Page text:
In high school, I had the great good fortune to fall in with a group of friends who shared my love of history. This group were avid war gamers, and played various strategy and tactics games, sometimes in an imaginary role-playing scenario ( before Dungeons and Dragons ) and sometimes on a massive and realistic board, using lead figurines and elaborate calculations to determine moves, gunfire and casualties.

Part of this gaming involved careful and meticulous research, and it introduced me to the eminent British historian David G. Chandler, whose massive work "The Campaigns of Napoleon" was required reading for gamers. I devoured this book, loaned to me by one of my friends and fellow gamers. At the age of eighteen, I became versed in the art of strategy, tactics and logistics, all practiced at the highest level by the master general of his time, Napoleon Bonaparte. Needless to say, the vast majority of our game scenarios involved Napoleonic themes.

At around the same time, I was able to view Sergei Bondarchuk's epic film
"Waterloo", featuring Rod Steiger as Napoleon and Christopher Plummer as Wellington. Although the film is rather selective in its adherence to actual historic events, it was a glorious and spectacular version of the penultimate battle of the Napoleonic Wars at Waterloo.

Viewing the film made everything I had read in Chandler's book and everything I had played on the big boards of the war games come to life: at least I thought that everything came to life. The film served up a visual feast of bright and gorgeous uniforms, pyrotechnics that deafened the audience, and portrayals of the real life participants as heroic stereotypes: the flamboyant and erratic Napoleon, the calm and phlegmatic Wellington, the hot headed Ney ( played to perfection by the Irish actor Dan O'Herlihy ) the cursing and unpopular Picton ( equally well played by Jack Hawkins). Even the terrain used by Bondarchuk to stage the battle scenes bore quite a resemblance to the actual battlefield, which I was able to visit in 1985.

But the singular thing missing in Bondarchuk's film, and not entirely dealt with in Chandler's book, was the human cost. The battle was a horrendous bloodbath, with close to a quarter million men locked in mortal combat in an area of only a few square kilometers. The loss of life was terrible to contemplate and only became real for me in the last year with the release of Bernard Cornwell's marvellous non fiction work "Waterloo: The History of Four Days, Three Armies and Three Battles". Cornwell published the book to coincide with the bicentennial of the battle this year.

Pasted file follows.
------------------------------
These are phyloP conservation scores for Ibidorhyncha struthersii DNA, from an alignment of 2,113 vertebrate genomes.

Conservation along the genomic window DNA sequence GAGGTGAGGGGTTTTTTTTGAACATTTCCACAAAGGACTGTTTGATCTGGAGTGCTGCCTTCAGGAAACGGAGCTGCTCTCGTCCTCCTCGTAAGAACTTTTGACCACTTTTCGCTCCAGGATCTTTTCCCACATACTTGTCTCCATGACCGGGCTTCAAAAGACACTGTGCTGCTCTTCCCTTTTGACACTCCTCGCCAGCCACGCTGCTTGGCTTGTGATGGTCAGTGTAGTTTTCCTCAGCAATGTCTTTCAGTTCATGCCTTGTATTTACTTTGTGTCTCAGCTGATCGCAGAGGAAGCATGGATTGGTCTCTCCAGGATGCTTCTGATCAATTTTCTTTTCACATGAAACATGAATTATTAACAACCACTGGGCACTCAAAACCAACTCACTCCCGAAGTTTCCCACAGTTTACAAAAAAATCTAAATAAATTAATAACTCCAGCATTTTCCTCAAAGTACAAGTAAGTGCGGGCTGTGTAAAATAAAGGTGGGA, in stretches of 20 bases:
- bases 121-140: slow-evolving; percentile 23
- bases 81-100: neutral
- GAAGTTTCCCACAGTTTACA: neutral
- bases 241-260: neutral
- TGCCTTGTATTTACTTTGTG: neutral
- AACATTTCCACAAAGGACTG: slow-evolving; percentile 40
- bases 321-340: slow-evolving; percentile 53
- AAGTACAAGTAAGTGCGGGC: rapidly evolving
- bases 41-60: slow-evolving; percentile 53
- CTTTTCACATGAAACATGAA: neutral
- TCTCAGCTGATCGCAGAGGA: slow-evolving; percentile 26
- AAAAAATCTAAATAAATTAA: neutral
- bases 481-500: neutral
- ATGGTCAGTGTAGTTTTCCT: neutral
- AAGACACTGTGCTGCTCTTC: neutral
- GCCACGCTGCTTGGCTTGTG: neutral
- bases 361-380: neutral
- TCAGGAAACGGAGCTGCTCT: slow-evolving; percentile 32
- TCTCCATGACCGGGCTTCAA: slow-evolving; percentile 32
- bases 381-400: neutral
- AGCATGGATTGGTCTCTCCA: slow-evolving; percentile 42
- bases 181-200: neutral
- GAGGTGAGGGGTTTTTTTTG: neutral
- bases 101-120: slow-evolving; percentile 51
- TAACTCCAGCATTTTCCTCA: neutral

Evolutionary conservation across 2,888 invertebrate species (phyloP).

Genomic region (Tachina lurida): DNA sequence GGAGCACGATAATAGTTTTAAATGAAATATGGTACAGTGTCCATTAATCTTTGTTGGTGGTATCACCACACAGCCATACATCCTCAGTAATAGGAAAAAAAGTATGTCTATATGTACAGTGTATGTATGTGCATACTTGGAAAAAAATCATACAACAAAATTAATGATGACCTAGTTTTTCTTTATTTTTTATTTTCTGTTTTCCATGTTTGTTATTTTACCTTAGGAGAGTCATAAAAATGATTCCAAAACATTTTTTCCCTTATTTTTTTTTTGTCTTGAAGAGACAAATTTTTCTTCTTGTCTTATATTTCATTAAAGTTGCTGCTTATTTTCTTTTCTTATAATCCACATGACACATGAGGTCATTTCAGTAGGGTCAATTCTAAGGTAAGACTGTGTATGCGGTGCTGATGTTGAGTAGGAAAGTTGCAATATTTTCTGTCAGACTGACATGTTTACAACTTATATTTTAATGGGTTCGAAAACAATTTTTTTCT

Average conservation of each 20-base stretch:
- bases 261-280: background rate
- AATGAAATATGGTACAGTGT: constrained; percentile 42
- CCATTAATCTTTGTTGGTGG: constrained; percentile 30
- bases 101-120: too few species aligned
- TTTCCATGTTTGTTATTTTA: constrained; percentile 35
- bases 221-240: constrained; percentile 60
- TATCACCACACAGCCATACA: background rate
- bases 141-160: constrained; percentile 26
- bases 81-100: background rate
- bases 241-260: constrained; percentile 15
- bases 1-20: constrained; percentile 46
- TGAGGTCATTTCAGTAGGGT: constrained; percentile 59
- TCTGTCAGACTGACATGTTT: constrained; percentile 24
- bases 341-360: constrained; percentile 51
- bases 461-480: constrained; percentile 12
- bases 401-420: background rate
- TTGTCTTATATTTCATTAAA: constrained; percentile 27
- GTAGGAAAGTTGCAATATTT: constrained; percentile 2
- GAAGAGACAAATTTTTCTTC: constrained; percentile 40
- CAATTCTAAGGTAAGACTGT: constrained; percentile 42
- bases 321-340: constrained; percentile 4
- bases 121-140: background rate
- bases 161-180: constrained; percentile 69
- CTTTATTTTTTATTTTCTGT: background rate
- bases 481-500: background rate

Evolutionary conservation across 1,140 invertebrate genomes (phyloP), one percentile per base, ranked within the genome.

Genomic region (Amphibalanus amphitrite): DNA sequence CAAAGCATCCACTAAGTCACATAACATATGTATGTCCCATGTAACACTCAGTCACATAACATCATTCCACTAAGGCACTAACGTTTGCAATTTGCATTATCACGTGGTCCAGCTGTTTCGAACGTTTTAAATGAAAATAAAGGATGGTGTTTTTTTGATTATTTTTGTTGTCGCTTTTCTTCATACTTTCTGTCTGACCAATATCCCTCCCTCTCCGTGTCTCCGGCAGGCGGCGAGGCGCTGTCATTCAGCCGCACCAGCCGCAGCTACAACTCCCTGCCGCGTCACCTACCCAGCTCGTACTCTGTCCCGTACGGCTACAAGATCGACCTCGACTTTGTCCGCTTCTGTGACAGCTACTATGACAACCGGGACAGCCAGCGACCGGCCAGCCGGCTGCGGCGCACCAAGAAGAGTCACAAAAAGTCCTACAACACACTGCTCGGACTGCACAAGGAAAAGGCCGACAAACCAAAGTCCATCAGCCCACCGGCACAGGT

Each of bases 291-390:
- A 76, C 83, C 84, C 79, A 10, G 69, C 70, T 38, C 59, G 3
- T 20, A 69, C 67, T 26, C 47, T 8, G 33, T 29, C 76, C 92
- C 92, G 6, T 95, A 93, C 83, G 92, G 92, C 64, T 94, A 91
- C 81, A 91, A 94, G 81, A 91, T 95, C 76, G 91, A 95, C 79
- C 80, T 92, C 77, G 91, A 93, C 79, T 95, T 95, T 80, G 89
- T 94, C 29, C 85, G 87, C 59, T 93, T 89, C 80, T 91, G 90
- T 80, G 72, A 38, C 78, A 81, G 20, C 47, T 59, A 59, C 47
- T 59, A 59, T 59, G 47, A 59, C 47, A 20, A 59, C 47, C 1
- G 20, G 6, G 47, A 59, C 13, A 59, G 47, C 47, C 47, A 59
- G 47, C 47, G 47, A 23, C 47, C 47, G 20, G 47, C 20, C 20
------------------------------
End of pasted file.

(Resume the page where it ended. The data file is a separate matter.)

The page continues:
Cornwell is best known as a novelist, famous for the "Sharpe" series, and several other series mostly set in the distant Middle Ages, or during the Hundred Years' War. "Waterloo" is Cornwell's first offering of non fiction, and he combines his extraordinary skill in story-telling with his meticulous research and understanding of military history. Unlike Chandler, Cornwell is not a professional historian, so his work reads almost like a novel, whereas Chandler's work is a manual on Napoleonic strategy and tactics.

Only in Cornwell's book do we finally see the tragic human cost. Many letters written by troops before they died in battle to loved ones back home are highlighted. The famous Duchess of Richmond's Ball, held only 3 nights before the battle, contrasted the glittering scene of an army at peace only to jolted into readiness and action by the news of the impending march of Napoleon: many of the British and Allied officers were still in evening attire and dancing slippers when they were shredded to pieces on the field at Waterloo. And Cornwell spares no detail in describing the apocalyptic aftermath of the battle field, with corpses and wounded men left lying in agony for days after the battle: the exhausted armies had no energy or ability to care for the wounded or the disposal of the bodies. Only after several days did a private contractor begin to gather up the corpses, most of which had been stripped of clothing or valuables by "grave robbers", and to suffer the most ignominious of endings: to be ground up for fertilizer for the farms in the area. Their blood had watered the fields, now their bodies and bones would provide new life out of the wretched charnel house of the battle field.

Cornwell succeeds in making the Battle of Waterloo human and profoundly sad. And as we mark the bicentennial of this most decisive of battles, this most discussed and written about historic event, we must never forget that, two hundred years ago this week, on June 18, 1815, untold thousands of young men, officers and privates, and thousands of horses used in combat and transport, spent their last hours in abject terror and unbelievable misery before dying violent and painful deaths, all in the name of national pride and individual glory.

History is a stern and unforgiving teacher. Are we, as her students, worthy of learning her lessons ?

Friday, June 12, 2015